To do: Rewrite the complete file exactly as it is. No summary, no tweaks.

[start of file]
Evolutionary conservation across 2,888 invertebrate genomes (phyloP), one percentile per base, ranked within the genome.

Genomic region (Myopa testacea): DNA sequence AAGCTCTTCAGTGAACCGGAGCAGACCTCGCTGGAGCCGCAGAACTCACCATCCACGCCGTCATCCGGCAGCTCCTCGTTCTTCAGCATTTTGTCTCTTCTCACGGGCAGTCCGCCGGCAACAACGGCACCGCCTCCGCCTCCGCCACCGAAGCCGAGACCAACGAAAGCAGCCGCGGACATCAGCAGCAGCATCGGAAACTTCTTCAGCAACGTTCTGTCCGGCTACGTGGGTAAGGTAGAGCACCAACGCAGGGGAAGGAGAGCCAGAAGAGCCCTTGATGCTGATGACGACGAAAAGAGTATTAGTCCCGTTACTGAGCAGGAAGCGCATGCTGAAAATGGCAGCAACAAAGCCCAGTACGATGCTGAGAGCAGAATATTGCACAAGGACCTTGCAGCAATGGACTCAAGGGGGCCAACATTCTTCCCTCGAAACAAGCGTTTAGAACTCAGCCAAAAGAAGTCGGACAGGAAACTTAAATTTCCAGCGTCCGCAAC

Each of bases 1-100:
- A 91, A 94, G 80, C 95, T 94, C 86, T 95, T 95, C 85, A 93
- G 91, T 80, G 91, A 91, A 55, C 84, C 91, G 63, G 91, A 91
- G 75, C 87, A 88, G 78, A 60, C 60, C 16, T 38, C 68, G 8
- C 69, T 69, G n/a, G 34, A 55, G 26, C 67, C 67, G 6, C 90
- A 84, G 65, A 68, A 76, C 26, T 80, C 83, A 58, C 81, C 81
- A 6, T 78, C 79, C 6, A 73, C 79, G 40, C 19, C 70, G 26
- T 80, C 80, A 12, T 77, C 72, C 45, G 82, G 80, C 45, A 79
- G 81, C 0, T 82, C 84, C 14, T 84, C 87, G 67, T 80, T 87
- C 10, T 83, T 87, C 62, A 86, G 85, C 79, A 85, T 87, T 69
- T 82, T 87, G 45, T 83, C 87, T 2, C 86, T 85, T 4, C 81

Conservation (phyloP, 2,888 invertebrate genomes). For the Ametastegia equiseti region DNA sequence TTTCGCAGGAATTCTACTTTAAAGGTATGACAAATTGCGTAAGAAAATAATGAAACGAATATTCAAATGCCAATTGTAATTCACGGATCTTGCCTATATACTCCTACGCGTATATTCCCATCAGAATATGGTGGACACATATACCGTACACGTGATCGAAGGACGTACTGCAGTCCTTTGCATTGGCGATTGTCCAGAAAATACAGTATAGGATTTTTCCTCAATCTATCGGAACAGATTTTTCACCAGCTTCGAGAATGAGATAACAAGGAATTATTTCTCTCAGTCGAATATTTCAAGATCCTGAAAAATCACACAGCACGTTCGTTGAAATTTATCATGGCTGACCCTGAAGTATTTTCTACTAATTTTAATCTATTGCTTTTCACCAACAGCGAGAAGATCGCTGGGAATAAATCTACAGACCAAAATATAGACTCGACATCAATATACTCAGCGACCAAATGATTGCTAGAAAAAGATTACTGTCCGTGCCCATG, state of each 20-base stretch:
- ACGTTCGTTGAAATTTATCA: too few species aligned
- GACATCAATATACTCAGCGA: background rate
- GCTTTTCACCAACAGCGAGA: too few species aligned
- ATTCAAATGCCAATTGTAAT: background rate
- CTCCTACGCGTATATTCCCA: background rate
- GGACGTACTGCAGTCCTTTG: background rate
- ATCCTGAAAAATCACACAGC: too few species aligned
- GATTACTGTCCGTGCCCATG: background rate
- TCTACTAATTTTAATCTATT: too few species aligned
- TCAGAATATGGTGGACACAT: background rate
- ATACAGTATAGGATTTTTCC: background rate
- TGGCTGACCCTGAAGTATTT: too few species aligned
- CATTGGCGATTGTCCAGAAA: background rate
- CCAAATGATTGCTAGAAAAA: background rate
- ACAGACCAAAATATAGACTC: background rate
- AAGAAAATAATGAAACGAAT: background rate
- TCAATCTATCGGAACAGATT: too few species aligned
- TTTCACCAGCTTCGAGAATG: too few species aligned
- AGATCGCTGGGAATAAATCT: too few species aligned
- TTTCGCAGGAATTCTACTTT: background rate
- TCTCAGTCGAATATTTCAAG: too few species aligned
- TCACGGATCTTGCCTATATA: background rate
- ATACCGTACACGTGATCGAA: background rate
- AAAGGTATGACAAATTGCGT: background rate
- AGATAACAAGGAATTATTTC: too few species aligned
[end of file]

Evolutionary conservation across 2,888 invertebrate genomes (phyloP), one percentile per base, ranked within the genome.

Genomic region (Myopa testacea): DNA sequence AAGCTCTTCAGTGAACCGGAGCAGACCTCGCTGGAGCCGCAGAACTCACCATCCACGCCGTCATCCGGCAGCTCCTCGTTCTTCAGCATTTTGTCTCTTCTCACGGGCAGTCCGCCGGCAACAACGGCACCGCCTCCGCCTCCGCCACCGAAGCCGAGACCAACGAAAGCAGCCGCGGACATCAGCAGCAGCATCGGAAACTTCTTCAGCAACGTTCTGTCCGGCTACGTGGGTAAGGTAGAGCACCAACGCAGGGGAAGGAGAGCCAGAAGAGCCCTTGATGCTGATGACGACGAAAAGAGTATTAGTCCCGTTACTGAGCAGGAAGCGCATGCTGAAAATGGCAGCAACAAAGCCCAGTACGATGCTGAGAGCAGAATATTGCACAAGGACCTTGCAGCAATGGACTCAAGGGGGCCAACATTCTTCCCTCGAAACAAGCGTTTAGAACTCAGCCAAAAGAAGTCGGACAGGAAACTTAAATTTCCAGCGTCCGCAAC

Each of bases 1-100:
- A 91, A 94, G 80, C 95, T 94, C 86, T 95, T 95, C 85, A 93
- G 91, T 80, G 91, A 91, A 55, C 84, C 91, G 63, G 91, A 91
- G 75, C 87, A 88, G 78, A 60, C 60, C 16, T 38, C 68, G 8
- C 69, T 69, G n/a, G 34, A 55, G 26, C 67, C 67, G 6, C 90
- A 84, G 65, A 68, A 76, C 26, T 80, C 83, A 58, C 81, C 81
- A 6, T 78, C 79, C 6, A 73, C 79, G 40, C 19, C 70, G 26
- T 80, C 80, A 12, T 77, C 72, C 45, G 82, G 80, C 45, A 79
- G 81, C 0, T 82, C 84, C 14, T 84, C 87, G 67, T 80, T 87
- C 10, T 83, T 87, C 62, A 86, G 85, C 79, A 85, T 87, T 69
- T 82, T 87, G 45, T 83, C 87, T 2, C 86, T 85, T 4, C 81

Conservation (phyloP, 2,888 invertebrate genomes). For the Ametastegia equiseti region DNA sequence TTTCGCAGGAATTCTACTTTAAAGGTATGACAAATTGCGTAAGAAAATAATGAAACGAATATTCAAATGCCAATTGTAATTCACGGATCTTGCCTATATACTCCTACGCGTATATTCCCATCAGAATATGGTGGACACATATACCGTACACGTGATCGAAGGACGTACTGCAGTCCTTTGCATTGGCGATTGTCCAGAAAATACAGTATAGGATTTTTCCTCAATCTATCGGAACAGATTTTTCACCAGCTTCGAGAATGAGATAACAAGGAATTATTTCTCTCAGTCGAATATTTCAAGATCCTGAAAAATCACACAGCACGTTCGTTGAAATTTATCATGGCTGACCCTGAAGTATTTTCTACTAATTTTAATCTATTGCTTTTCACCAACAGCGAGAAGATCGCTGGGAATAAATCTACAGACCAAAATATAGACTCGACATCAATATACTCAGCGACCAAATGATTGCTAGAAAAAGATTACTGTCCGTGCCCATG, state of each 20-base stretch:
- ACGTTCGTTGAAATTTATCA: too few species aligned
- GACATCAATATACTCAGCGA: background rate
- GCTTTTCACCAACAGCGAGA: too few species aligned
- ATTCAAATGCCAATTGTAAT: background rate
- CTCCTACGCGTATATTCCCA: background rate
- GGACGTACTGCAGTCCTTTG: background rate
- ATCCTGAAAAATCACACAGC: too few species aligned
- GATTACTGTCCGTGCCCATG: background rate
- TCTACTAATTTTAATCTATT: too few species aligned
- TCAGAATATGGTGGACACAT: background rate
- ATACAGTATAGGATTTTTCC: background rate
- TGGCTGACCCTGAAGTATTT: too few species aligned
- CATTGGCGATTGTCCAGAAA: background rate
- CCAAATGATTGCTAGAAAAA: background rate
- ACAGACCAAAATATAGACTC: background rate
- AAGAAAATAATGAAACGAAT: background rate
- TCAATCTATCGGAACAGATT: too few species aligned
- TTTCACCAGCTTCGAGAATG: too few species aligned
- AGATCGCTGGGAATAAATCT: too few species aligned
- TTTCGCAGGAATTCTACTTT: background rate
- TCTCAGTCGAATATTTCAAG: too few species aligned
- TCACGGATCTTGCCTATATA: background rate
- ATACCGTACACGTGATCGAA: background rate
- AAAGGTATGACAAATTGCGT: background rate
- AGATAACAAGGAATTATTTC: too few species aligned